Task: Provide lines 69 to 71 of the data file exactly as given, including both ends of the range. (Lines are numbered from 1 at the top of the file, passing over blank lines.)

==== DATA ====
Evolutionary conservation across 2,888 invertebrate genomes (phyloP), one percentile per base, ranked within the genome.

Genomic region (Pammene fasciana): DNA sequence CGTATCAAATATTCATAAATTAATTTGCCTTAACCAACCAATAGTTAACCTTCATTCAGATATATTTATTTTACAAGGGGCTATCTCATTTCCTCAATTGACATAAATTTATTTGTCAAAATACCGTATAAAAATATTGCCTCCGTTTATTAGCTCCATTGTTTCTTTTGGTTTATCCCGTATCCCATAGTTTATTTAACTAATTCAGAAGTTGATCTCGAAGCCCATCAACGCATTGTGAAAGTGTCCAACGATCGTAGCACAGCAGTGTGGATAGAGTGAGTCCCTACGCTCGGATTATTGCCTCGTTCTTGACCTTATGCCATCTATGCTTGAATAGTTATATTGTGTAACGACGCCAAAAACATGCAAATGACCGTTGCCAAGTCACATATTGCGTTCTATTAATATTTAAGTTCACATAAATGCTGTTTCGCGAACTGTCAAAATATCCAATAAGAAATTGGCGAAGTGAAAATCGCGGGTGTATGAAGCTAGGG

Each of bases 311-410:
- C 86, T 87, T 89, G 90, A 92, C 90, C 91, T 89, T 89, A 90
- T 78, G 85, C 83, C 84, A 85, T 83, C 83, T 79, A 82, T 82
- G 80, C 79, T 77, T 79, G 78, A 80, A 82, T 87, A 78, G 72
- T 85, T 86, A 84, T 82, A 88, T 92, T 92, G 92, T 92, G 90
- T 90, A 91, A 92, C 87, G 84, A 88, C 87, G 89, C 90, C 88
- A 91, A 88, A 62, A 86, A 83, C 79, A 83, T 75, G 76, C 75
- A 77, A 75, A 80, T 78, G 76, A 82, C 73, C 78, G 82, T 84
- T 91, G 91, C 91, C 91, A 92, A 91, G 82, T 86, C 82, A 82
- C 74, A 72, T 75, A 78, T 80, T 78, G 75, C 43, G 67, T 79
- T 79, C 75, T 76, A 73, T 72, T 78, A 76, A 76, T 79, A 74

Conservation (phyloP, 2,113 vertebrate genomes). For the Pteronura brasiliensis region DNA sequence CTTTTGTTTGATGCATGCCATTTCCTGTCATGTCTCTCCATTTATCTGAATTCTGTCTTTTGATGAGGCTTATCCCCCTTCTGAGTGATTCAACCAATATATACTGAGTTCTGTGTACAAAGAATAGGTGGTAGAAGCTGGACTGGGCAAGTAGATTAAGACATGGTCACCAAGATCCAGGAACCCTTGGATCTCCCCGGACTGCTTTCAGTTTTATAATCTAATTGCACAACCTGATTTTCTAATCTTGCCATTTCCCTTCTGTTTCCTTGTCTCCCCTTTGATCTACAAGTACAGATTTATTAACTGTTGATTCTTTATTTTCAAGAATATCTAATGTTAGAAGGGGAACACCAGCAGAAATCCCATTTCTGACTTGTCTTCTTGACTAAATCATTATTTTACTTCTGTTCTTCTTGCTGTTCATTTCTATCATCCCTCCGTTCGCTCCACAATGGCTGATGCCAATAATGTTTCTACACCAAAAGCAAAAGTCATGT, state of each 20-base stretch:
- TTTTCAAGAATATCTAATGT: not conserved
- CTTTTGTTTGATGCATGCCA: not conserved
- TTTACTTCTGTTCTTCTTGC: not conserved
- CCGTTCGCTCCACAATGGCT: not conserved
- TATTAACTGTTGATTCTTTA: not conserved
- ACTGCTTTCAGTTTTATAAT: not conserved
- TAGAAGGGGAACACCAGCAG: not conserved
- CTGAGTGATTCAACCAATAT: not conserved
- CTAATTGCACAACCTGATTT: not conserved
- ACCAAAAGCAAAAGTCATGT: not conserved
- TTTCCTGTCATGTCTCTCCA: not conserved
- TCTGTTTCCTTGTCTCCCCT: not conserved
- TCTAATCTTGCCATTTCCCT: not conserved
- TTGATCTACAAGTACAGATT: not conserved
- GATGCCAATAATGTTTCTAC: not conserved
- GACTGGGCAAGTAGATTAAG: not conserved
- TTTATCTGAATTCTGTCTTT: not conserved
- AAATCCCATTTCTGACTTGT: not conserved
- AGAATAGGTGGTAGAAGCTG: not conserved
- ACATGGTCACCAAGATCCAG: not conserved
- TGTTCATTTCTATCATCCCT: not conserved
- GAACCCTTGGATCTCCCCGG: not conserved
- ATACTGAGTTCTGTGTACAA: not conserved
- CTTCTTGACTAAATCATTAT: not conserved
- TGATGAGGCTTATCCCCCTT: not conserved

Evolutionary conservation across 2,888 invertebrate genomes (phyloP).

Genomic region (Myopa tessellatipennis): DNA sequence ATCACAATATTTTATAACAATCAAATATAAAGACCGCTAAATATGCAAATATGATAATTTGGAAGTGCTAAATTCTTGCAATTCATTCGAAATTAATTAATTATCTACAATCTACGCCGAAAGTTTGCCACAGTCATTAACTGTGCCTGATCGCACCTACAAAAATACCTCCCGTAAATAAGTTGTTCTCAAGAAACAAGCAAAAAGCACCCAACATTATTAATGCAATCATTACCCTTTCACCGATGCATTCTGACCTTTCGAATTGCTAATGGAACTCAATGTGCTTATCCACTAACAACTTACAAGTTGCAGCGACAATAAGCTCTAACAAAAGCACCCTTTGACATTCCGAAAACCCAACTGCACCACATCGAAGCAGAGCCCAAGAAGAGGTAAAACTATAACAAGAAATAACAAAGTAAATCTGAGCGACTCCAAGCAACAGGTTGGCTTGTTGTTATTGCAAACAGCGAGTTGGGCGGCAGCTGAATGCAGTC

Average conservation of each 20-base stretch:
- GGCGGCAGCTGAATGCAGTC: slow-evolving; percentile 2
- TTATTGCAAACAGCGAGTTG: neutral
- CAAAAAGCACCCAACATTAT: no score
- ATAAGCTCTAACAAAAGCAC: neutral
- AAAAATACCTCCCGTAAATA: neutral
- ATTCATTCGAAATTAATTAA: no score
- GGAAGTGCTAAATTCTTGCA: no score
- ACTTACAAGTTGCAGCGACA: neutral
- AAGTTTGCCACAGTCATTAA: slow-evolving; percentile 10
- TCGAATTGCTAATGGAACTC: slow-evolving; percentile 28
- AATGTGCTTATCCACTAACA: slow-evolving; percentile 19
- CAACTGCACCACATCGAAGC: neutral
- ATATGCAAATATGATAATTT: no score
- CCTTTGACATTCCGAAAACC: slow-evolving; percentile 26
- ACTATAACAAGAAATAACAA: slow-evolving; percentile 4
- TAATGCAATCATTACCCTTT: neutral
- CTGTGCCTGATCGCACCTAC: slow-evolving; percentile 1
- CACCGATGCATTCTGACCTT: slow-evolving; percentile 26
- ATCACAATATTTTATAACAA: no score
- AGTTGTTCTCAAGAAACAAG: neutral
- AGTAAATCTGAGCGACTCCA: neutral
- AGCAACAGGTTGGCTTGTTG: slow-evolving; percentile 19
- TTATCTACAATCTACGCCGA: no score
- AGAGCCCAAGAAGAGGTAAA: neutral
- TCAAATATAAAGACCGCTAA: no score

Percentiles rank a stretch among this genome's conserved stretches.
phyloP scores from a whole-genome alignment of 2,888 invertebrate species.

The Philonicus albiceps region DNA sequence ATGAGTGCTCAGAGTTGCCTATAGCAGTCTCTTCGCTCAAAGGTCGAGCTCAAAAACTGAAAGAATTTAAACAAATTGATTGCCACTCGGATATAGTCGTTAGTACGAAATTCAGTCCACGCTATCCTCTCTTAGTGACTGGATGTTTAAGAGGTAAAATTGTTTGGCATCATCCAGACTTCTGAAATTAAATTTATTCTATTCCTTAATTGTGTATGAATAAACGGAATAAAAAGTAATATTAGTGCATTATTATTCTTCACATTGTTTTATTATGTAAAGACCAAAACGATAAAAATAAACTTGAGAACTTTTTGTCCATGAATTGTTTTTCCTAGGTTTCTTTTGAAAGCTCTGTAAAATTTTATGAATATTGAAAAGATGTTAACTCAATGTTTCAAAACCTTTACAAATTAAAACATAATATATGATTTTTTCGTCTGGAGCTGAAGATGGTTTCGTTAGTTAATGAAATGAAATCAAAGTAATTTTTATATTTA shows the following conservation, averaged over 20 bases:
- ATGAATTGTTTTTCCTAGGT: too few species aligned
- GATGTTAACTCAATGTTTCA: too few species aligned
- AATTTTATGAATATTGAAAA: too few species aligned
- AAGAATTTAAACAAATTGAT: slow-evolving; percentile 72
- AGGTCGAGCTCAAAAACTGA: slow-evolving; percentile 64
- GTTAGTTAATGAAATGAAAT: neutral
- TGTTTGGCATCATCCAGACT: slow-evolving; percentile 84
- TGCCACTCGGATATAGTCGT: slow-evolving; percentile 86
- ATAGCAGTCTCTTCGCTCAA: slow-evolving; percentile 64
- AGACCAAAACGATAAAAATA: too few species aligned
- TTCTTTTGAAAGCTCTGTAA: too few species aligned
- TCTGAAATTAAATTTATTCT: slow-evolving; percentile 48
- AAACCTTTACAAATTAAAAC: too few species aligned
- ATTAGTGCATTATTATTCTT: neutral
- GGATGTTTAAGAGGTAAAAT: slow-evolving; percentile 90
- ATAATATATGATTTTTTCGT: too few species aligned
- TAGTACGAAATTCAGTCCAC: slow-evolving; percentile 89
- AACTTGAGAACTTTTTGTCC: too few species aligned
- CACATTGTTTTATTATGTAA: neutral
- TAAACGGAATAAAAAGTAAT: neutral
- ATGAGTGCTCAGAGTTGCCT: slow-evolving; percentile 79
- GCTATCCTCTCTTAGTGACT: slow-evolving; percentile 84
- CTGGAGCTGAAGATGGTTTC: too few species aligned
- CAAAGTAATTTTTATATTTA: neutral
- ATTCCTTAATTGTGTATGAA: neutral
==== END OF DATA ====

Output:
phyloP scores from a whole-genome alignment of 2,888 invertebrate species.

The Philonicus albiceps region DNA sequence ATGAGTGCTCAGAGTTGCCTATAGCAGTCTCTTCGCTCAAAGGTCGAGCTCAAAAACTGAAAGAATTTAAACAAATTGATTGCCACTCGGATATAGTCGTTAGTACGAAATTCAGTCCACGCTATCCTCTCTTAGTGACTGGATGTTTAAGAGGTAAAATTGTTTGGCATCATCCAGACTTCTGAAATTAAATTTATTCTATTCCTTAATTGTGTATGAATAAACGGAATAAAAAGTAATATTAGTGCATTATTATTCTTCACATTGTTTTATTATGTAAAGACCAAAACGATAAAAATAAACTTGAGAACTTTTTGTCCATGAATTGTTTTTCCTAGGTTTCTTTTGAAAGCTCTGTAAAATTTTATGAATATTGAAAAGATGTTAACTCAATGTTTCAAAACCTTTACAAATTAAAACATAATATATGATTTTTTCGTCTGGAGCTGAAGATGGTTTCGTTAGTTAATGAAATGAAATCAAAGTAATTTTTATATTTA shows the following conservation, averaged over 20 bases:
- ATGAATTGTTTTTCCTAGGT: too few species aligned